Newspaper article Charleston Gazette Mail

Skulls a Reminder of Europe's Dark Colonial Past

Newspaper article Charleston Gazette Mail

Skulls a Reminder of Europe's Dark Colonial Past

Article excerpt

This week, the German public broadcaster ARD obtained information regarding the existence of thousands of human skulls and other remains of African people in the possession of the Prussian Cultural Heritage Foundation, which presides over state museums in Berlin. According to Deutsche Welle, ARD identified about 1,000 skulls that originated from what is now Rwanda and about 60 from Tanzania. Researchers and state officials will now work toward the repatriation of the remains; they were claimed at a time when both countries were part of the larger German East Africa colony, which existed from 1885 until the end of World War I.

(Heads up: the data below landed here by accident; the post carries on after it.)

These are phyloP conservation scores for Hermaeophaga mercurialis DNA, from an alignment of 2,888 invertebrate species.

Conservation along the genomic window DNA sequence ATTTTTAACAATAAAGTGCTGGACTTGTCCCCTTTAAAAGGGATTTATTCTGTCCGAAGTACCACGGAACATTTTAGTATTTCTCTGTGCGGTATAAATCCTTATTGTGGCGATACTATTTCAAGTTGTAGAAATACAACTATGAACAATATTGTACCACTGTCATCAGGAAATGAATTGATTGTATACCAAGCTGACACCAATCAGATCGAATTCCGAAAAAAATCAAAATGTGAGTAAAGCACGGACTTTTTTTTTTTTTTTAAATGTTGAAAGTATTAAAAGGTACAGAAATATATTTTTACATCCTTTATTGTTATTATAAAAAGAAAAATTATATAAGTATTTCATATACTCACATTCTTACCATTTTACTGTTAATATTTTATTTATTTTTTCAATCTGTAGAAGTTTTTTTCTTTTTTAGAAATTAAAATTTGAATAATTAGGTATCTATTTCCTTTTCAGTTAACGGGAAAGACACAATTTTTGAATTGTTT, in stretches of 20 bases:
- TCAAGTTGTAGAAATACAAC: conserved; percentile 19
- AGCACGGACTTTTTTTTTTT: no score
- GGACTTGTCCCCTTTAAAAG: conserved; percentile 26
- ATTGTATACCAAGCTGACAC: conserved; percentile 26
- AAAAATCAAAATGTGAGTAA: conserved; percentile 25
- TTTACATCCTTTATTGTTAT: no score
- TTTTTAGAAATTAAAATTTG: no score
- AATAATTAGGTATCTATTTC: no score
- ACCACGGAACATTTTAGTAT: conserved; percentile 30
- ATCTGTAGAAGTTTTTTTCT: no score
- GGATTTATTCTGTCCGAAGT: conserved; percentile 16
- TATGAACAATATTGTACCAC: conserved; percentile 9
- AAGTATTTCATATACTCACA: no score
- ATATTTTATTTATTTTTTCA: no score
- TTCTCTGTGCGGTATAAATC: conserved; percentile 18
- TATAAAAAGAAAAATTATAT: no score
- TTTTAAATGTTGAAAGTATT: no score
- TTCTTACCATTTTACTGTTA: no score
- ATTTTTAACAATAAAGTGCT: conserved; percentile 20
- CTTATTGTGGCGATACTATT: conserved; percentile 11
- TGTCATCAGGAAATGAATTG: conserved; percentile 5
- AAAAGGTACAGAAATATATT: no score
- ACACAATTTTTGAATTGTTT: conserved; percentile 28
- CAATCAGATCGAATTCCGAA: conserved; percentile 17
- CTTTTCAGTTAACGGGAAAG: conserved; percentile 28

The existence of such a collection in European museums is both disturbing and not at all surprising. In the late 19th century, as various competing colonial powers carved up large swaths of Africa and held sway over the islands of the Pacific Ocean, early anthropologists and Western collectors made a hobby of hoarding the remains of indigenous peoples.

In an era of scientific racism, such artifacts - if they can be considered that - were in high demand. European museums staged "human zoos," where people from various indigenous communities in far-flung colonies would be put on display in invented habitats, like caged animals.

The bones and skulls and even embalmed heads of those from remote tribal cultures were objects of fascination and inquiry. A generation of eugenicist scientists developed theories of racial difference and superiority through the study of these objects. …

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